Sure enough, goaltending was one of the keys to Games 3 and 4, as Potvin held the Wings to a pair of goals in both games, and the Leafs evened the series with 4-2 and 3-2 wins in Maple Leaf Gardens. Farmer Wendy scored a goal and an assist and generally threw his oft-injured 26-going-on-46-year-old body around with sufficient gusto to be named first star one night and number two star the next.
Burns, who had the last line change, matched Gilmour's line against Yzerman's, and Gilmour responded by outplaying the Red Wing star, notching four assists while holding the frustrated Yzerman pointless. "With everything he does, Doug Gilmour is definitely the MVP of this league," says Burns, an assertion that wouldn't be popular in Pittsburgh, where Mario Lemieux plays. Since Leaf general manager Cliff Fletcher acquired Gilmour from the Calgary Flames last season in a 10-player trade, the Maple Leafs have become dependent on the gritty center. In games this season in which Gilmour was held pointless, Toronto was 3-13-1. When he scored—and Gilmour set a Leaf record with 127 points on 32 goals and 95 assists—Toronto was 41-15-10.
After four games in the series the Red Wings, to their apparent surprise, had a fight on their hands. But it wasn't until they blew Game 5 in Joe Louis Arena that the Wings really understood that they were in trouble. They cruised to a 4-1 lead and were dominating the game in all facets when—pffft!—Cheveldae let in a soft shot by Toronto defenseman Dave Ellett midway through the second period.
Slowly, tirelessly, the Leafs came back, forced overtime and won the game when 34-year-old Mike Foligno, the Leafs' oldest player, slid a screen shot along the ice beneath Cheveldae's stick. It was the Leafs' fifth goal on just 21 shots and brought the boo-birds down onto Cheveldae in full flight. One Detroit columnist called Cheveldae's "the worst performance by a man in a mask since Adam West played Batman."
There is something curiously relaxed about a team that is facing elimination, and the Red Wings, who had now lost three straight, approached the sixth game with the swagger of a team that had nothing to lose. Assistant coach Doug MacLean saw Cheveldae the morning after his horrific performance in Game 5 and, smiling, called him a dirty word. "What?" said Chevy, who coaches at MacLean's Prince Edward Island hockey camp in the summer.
"Coast to coast, national TV, and you stink the joint out," MacLean joked. "We had 50 camp cancellations after the game."
Yzerman, too, was under attack in the papers. After scoring 137 points this year, fourth-best in the league, he had been held scoreless for three straight games. His leadership and heart were publicly questioned, and some speculated that he was hiding an injury. Yzerman was asking himself some of the same questions. Did he care too much? Or not enough? He purposely read some of the papers to find out what others were saying about him. "Sometimes you need a kick in the rear to get you going," he said. He spent some ting with Red Wing sports psychologist Kent Osborne, who asked him what he was thinking.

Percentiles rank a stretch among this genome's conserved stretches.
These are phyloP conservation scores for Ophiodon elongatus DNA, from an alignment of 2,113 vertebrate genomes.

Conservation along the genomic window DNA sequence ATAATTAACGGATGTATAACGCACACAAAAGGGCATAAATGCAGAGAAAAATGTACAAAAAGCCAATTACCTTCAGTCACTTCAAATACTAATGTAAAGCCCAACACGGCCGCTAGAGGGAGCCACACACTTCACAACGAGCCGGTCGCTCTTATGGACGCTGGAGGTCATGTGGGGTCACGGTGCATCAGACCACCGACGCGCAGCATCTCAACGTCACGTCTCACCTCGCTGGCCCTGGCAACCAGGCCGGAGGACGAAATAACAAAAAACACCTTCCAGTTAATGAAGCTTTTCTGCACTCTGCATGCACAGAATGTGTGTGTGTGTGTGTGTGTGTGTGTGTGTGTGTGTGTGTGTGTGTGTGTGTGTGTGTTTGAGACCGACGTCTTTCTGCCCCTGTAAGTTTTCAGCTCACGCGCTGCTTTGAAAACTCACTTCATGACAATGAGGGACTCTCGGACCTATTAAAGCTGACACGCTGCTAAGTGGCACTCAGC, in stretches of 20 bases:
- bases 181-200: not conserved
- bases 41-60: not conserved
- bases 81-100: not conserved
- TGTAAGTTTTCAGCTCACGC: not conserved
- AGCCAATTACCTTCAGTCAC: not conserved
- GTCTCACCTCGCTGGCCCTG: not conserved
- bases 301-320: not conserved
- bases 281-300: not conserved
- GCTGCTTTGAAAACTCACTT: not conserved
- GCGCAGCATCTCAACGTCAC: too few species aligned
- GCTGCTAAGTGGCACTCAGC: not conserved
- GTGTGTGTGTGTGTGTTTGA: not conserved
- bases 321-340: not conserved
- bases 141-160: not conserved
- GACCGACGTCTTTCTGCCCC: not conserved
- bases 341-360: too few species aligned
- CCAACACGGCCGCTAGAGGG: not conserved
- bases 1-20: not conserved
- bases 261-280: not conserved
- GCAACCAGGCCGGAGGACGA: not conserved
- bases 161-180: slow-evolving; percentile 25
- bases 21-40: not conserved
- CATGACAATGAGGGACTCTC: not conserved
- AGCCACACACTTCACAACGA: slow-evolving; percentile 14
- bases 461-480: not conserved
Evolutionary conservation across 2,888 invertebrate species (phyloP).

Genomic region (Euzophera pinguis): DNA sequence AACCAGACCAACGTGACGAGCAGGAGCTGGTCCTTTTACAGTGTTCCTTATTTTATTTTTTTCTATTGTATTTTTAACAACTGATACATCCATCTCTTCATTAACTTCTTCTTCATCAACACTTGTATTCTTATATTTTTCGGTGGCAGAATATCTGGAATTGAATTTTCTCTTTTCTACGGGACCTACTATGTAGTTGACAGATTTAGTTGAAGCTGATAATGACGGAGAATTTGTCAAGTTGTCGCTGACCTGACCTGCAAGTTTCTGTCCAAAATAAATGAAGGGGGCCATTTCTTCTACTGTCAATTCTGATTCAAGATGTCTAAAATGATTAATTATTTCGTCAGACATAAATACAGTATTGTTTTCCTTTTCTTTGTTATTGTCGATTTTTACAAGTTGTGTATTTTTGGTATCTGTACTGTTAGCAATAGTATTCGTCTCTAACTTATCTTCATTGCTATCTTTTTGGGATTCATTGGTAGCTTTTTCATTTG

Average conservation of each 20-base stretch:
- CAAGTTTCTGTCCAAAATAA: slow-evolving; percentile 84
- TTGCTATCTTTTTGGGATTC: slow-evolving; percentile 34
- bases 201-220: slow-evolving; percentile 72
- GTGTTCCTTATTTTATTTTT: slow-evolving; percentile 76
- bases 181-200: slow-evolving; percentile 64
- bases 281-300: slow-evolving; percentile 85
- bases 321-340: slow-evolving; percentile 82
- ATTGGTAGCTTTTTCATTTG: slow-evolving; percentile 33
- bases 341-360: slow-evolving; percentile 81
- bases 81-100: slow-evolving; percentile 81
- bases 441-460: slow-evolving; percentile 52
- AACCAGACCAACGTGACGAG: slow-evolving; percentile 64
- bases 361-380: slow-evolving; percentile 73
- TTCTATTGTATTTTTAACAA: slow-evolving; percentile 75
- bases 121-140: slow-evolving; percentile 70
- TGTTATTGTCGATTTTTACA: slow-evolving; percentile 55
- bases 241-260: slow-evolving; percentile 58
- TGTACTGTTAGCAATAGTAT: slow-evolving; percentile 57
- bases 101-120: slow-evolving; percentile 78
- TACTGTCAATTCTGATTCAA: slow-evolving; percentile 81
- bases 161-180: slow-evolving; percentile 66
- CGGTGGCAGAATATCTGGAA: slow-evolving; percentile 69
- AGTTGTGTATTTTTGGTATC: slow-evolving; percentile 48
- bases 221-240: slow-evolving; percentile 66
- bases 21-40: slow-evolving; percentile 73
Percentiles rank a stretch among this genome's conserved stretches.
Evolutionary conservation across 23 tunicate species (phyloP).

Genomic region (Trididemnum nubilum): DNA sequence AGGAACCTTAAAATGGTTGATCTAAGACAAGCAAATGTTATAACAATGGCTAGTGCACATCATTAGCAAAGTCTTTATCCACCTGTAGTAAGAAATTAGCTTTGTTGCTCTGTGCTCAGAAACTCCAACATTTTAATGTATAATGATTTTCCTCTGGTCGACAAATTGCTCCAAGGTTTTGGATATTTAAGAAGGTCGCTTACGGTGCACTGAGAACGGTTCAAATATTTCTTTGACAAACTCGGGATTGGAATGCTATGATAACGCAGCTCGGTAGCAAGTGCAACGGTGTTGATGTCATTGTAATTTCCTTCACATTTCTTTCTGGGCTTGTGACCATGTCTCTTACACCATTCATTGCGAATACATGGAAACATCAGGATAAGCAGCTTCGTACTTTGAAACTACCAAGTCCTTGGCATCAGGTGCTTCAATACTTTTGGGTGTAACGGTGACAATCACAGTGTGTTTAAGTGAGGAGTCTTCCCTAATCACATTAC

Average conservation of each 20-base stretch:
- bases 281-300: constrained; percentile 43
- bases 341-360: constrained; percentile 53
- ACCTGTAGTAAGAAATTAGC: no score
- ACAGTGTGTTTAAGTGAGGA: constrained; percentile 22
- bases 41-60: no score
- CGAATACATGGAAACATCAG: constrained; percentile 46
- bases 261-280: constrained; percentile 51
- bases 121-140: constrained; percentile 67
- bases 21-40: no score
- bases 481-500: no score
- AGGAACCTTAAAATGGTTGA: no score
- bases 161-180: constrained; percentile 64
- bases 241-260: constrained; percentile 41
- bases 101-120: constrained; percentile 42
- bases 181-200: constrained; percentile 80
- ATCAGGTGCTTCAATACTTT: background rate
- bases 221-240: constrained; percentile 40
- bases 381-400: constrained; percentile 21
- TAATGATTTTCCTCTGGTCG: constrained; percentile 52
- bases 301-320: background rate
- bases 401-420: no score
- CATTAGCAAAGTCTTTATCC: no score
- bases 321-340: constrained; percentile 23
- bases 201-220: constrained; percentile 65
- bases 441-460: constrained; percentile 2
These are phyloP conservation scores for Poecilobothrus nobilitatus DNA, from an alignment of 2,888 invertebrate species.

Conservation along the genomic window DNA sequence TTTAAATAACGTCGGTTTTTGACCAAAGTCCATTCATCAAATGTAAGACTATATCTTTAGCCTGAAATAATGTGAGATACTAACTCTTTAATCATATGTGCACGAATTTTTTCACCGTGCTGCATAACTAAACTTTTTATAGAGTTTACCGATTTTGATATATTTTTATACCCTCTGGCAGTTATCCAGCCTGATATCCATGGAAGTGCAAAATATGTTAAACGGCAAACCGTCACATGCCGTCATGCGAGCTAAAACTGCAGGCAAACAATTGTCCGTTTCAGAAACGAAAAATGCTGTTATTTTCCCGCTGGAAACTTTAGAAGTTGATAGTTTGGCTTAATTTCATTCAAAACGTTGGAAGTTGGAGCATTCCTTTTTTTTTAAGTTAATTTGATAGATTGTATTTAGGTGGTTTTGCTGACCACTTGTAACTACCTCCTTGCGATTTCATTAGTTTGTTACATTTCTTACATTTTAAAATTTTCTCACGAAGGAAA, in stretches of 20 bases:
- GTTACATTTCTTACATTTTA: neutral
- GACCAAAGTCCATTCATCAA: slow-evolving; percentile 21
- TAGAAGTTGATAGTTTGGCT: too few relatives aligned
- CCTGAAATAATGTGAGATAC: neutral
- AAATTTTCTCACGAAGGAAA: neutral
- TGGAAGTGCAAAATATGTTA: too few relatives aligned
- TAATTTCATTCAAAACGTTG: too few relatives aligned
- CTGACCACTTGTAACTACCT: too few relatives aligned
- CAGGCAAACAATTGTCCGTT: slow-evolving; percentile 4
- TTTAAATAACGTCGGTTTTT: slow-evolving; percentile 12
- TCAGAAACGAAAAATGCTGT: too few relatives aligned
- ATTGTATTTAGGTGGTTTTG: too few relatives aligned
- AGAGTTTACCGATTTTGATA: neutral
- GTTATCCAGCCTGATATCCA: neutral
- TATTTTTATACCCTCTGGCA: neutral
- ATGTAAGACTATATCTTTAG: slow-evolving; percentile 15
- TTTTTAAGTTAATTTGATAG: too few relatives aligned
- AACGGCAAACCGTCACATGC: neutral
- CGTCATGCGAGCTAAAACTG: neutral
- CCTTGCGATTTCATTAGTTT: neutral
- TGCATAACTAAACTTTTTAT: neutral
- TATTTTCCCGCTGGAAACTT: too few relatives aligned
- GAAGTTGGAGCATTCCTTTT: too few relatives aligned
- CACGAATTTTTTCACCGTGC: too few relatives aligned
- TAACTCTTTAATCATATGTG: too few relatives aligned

"Gotta win, gotta win, gotta win!" Yzerman replied.
"And if you don't win?" Osborne asked. "Is the world going to end?"
The message to Yzerman, from Osborne, from his wife, from his teammates: Lighten up. Relax. Have some fun. Then Yzerman went to see Murray and MacLean and asked them not to lie to him. How was he playing? What could he do to be better? Said Murray, "We asked him not to lose to Doug Gilmour's line. To look after his own end, and if he did that, the scoring chances would come."
And so they did, in bunches. With Yzerman in effect turning the tables on Gilmour and assuming the role of the highest-paid checking center in the league, Toronto's offense stalled. "I had no jump in my legs," Gilmour said. Yzerman had a goal and an assist, and Detroit's depth at the skill positions took over. The Red Wings scored four power-play and two shorthanded goals and coasted to a 7-3 win. In six playoff games the Wings' power play had scored on an eye-popping 33% of its chances.
Which is why it was critical that the Leafs play with discipline when they returned to Detroit for Game 7. They did, taking no stupid penalties. In fact, they took no penalties at all. Zippo. The Maple Leafs kept the prepotent Wings' power play off the ice the entire game. These Leafs were—are—a team prepared to do just about anything to win. Certainly Gilmour was. He set up Anderson for Toronto's first goal, then defenseman Bob Rouse for the second, and, for the fourth time in the series, he held Yzerman scoreless. All that was before his heroics at the end of the game.
As the Leafs writhed in an elated scrum on the ice after Borschevsky's winning tally, Fletcher, the white-haired 57-year-old architect of these rejuvenated Leafs, closed his eyes, overcome with emotion. "You can't overestimate what a win like this means to a team in its development stage," he finally said.
Certainly the Blues had better not. And they had better keep their eyes on Gilmour. He's the black-eyed guy who will be in the middle of just about everything.